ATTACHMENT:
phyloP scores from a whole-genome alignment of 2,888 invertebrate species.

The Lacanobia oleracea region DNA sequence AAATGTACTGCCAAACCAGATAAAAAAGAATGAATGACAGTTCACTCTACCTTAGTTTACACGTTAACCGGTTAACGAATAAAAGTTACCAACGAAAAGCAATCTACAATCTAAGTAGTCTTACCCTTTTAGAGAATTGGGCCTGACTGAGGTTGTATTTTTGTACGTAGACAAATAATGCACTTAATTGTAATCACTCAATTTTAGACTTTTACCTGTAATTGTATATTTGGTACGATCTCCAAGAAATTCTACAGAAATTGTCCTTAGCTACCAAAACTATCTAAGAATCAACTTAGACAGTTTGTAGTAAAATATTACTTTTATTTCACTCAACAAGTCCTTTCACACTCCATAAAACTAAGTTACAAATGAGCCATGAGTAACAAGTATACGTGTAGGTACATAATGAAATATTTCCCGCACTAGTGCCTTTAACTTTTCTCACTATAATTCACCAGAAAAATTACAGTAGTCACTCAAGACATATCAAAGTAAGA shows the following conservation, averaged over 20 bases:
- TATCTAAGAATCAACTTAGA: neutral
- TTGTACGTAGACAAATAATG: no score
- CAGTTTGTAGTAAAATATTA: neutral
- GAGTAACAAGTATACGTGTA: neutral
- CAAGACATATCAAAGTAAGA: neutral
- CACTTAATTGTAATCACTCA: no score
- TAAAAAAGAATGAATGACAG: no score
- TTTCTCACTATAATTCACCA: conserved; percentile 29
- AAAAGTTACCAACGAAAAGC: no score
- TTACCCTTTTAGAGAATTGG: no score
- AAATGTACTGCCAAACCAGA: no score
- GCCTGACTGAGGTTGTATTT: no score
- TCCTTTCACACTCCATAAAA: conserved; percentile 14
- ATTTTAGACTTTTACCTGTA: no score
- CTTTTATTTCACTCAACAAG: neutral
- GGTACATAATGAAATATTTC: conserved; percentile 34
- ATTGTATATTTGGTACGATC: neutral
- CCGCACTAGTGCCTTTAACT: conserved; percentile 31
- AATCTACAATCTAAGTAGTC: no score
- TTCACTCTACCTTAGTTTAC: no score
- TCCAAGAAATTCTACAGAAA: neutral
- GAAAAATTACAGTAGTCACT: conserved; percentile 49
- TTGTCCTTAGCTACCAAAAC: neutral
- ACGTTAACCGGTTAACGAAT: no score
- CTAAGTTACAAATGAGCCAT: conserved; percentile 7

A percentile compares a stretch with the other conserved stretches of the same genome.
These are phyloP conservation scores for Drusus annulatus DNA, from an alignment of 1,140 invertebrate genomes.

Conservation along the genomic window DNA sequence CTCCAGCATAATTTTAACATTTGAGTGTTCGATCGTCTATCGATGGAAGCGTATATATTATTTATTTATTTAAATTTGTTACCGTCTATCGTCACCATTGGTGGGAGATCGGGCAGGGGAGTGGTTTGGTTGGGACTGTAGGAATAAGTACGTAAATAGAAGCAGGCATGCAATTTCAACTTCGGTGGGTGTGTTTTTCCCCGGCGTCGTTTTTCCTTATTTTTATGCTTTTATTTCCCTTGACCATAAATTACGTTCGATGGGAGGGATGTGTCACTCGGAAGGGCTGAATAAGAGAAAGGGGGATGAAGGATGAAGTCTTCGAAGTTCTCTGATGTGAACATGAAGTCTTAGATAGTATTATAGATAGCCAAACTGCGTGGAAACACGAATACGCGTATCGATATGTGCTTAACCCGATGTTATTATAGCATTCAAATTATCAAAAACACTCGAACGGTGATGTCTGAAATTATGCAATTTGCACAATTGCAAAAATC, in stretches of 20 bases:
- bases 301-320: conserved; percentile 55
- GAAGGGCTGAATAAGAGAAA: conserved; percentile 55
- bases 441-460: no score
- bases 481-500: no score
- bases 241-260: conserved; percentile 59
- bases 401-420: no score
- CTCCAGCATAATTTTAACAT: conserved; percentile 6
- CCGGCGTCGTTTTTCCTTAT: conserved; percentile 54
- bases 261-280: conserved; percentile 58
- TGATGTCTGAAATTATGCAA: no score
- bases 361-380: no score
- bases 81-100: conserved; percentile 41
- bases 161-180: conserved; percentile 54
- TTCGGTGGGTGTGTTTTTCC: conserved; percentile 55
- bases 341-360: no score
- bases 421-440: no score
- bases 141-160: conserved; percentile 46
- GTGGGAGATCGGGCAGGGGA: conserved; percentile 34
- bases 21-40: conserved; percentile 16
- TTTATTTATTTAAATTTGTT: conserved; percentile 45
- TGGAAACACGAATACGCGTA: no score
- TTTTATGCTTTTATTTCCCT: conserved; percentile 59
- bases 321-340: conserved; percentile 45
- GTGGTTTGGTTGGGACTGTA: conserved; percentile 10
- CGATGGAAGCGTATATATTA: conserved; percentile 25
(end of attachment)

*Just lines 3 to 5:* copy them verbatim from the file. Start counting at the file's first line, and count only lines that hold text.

- TATCTAAGAATCAACTTAGA: neutral
- TTGTACGTAGACAAATAATG: no score
- CAGTTTGTAGTAAAATATTA: neutral